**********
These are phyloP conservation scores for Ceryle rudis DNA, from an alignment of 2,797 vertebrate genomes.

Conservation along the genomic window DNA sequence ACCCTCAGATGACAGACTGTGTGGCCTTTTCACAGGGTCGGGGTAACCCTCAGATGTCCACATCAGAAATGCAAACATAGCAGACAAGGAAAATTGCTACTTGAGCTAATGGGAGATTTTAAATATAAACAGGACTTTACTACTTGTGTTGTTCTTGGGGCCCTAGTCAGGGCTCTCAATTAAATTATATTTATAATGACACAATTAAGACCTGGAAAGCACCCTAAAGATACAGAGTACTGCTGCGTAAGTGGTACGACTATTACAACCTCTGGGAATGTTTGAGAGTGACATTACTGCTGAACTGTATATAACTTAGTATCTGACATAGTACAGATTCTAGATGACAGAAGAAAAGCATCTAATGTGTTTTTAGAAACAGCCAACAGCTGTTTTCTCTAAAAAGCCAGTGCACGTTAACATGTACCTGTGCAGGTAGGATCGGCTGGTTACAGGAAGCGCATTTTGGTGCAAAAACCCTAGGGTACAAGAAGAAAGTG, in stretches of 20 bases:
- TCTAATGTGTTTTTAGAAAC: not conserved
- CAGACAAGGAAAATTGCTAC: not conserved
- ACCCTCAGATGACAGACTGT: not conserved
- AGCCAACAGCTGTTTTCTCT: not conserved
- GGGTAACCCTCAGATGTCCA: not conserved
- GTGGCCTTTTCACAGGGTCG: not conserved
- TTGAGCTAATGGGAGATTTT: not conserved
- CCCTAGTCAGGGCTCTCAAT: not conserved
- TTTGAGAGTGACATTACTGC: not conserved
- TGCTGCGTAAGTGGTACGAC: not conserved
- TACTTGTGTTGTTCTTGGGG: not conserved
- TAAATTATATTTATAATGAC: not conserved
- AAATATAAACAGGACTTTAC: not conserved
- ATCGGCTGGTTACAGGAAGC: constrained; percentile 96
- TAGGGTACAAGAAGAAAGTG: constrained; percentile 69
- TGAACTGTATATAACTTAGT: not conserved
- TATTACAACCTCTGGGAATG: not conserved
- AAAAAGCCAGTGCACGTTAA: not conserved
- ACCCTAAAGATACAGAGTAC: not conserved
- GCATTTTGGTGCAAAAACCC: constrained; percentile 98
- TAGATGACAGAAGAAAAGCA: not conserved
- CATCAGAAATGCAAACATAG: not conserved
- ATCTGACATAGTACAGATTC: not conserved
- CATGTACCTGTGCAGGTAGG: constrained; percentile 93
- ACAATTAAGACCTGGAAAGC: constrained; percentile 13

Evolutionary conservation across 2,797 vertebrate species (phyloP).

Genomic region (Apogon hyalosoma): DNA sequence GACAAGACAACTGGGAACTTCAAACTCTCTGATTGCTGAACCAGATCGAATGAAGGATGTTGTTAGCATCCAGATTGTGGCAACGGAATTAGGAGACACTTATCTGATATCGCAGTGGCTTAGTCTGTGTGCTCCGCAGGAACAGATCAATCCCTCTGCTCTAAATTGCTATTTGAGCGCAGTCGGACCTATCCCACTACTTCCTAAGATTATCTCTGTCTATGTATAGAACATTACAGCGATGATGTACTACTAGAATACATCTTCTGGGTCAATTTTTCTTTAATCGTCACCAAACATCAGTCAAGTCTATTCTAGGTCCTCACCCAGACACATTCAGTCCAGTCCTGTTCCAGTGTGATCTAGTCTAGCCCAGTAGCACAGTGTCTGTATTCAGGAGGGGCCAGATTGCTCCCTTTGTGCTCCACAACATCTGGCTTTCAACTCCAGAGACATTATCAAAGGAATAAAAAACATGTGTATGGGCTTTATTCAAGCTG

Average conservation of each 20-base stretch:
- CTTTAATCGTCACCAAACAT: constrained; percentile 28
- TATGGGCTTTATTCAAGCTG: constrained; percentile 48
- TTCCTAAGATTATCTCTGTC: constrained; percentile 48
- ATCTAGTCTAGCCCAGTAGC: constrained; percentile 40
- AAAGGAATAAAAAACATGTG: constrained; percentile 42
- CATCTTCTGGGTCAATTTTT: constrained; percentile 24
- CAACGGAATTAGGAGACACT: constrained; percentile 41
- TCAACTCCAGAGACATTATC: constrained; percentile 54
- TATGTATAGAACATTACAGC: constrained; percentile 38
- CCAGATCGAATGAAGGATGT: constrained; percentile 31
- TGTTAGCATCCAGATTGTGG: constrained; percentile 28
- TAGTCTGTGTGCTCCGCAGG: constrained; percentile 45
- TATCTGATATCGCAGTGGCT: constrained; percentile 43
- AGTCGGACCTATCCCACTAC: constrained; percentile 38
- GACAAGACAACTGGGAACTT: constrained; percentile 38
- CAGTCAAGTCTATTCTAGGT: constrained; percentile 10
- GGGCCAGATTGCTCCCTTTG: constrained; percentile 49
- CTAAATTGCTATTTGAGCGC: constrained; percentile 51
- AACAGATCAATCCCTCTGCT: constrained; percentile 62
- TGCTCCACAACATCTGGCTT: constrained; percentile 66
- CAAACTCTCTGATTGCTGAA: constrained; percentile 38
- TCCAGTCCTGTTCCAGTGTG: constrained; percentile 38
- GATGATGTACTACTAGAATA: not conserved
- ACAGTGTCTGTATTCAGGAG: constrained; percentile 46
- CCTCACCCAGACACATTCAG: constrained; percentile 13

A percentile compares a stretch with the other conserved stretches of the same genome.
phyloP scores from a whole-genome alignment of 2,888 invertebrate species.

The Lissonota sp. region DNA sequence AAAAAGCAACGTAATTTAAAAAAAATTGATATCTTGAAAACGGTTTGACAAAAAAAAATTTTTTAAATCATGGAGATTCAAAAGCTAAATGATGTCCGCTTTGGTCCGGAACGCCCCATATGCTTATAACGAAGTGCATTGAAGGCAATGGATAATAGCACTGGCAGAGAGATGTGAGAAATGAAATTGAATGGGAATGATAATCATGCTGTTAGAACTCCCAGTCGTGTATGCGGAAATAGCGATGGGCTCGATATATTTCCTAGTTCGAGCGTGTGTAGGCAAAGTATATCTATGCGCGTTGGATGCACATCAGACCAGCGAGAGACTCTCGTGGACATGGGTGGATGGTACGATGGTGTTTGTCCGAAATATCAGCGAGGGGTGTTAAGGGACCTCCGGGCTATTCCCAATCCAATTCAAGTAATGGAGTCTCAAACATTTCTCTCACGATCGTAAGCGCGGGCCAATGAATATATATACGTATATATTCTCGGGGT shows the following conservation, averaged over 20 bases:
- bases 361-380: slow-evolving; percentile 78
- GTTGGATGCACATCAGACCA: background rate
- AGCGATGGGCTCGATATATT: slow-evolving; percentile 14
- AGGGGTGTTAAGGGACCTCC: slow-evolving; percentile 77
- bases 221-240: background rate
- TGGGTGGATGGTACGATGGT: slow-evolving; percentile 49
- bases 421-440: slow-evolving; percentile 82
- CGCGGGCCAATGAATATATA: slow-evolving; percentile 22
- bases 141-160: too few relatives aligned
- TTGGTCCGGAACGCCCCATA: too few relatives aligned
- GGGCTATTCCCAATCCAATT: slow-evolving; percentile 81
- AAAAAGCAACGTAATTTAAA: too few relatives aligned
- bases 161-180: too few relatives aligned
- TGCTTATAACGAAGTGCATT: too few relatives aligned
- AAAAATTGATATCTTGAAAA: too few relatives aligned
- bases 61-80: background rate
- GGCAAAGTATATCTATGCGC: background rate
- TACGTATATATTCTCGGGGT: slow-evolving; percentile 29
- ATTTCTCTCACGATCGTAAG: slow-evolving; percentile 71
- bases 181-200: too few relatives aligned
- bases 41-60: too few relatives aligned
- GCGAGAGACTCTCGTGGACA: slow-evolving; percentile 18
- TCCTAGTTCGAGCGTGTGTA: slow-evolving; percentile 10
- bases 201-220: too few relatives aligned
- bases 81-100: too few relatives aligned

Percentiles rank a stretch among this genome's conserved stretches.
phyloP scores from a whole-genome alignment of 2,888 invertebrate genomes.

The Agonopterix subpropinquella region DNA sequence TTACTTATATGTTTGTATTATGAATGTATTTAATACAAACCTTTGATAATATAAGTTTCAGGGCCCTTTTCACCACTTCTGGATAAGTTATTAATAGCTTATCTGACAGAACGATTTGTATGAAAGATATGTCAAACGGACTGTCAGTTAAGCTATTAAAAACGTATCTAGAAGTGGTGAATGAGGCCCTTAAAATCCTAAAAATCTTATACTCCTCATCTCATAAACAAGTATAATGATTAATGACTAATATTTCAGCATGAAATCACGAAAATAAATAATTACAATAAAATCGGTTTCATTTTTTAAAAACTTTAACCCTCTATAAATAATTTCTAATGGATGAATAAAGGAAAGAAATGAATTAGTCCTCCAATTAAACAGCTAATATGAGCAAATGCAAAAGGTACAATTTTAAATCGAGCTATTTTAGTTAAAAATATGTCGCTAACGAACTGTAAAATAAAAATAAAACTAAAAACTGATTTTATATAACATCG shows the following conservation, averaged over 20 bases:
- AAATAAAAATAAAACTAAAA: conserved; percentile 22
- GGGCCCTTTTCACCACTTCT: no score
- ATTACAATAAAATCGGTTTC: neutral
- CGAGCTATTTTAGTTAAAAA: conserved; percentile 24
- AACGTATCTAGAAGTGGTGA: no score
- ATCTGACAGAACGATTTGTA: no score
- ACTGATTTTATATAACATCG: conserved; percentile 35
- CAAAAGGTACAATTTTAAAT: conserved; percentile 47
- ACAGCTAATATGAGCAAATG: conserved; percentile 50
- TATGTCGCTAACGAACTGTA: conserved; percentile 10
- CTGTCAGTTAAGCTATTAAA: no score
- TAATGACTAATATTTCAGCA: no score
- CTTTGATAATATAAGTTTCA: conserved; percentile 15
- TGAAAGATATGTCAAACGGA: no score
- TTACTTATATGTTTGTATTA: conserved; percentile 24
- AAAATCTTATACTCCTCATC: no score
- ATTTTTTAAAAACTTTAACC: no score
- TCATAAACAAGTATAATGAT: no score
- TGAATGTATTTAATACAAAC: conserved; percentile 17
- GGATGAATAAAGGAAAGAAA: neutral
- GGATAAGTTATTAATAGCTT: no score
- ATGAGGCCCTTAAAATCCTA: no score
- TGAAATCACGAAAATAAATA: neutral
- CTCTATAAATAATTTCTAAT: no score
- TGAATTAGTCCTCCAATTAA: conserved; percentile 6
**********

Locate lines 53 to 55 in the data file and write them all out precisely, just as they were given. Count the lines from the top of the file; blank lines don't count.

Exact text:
- GATGATGTACTACTAGAATA: not conserved
- ACAGTGTCTGTATTCAGGAG: constrained; percentile 46
- CCTCACCCAGACACATTCAG: constrained; percentile 13